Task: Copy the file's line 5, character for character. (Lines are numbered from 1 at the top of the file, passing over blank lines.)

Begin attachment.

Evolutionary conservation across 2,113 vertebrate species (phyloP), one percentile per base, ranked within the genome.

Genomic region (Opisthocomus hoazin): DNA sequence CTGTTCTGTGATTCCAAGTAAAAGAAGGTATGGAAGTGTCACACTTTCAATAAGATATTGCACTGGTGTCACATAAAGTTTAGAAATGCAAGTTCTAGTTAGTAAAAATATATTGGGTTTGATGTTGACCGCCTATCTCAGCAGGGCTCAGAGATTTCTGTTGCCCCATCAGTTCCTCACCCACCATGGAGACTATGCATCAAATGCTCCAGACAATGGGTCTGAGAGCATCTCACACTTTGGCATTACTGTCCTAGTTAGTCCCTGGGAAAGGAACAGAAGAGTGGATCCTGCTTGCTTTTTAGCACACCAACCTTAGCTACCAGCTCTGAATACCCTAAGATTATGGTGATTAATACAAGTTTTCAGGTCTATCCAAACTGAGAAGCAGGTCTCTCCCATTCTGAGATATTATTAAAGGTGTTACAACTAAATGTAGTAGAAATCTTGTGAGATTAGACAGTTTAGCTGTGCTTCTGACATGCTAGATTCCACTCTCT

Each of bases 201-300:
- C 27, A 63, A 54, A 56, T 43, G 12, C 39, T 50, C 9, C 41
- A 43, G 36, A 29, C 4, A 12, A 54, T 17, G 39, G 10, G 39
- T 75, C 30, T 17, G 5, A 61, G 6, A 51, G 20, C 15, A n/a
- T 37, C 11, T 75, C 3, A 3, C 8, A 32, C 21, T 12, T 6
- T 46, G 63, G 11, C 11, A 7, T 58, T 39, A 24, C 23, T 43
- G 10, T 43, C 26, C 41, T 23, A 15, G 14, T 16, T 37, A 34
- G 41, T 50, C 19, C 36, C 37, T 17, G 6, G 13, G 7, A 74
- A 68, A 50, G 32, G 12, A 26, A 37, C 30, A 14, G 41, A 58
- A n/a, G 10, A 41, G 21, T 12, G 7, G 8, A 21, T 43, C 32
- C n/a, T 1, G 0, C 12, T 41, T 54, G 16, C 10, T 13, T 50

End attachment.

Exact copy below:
- A 43, G 36, A 29, C 4, A 12, A 54, T 17, G 39, G 10, G 39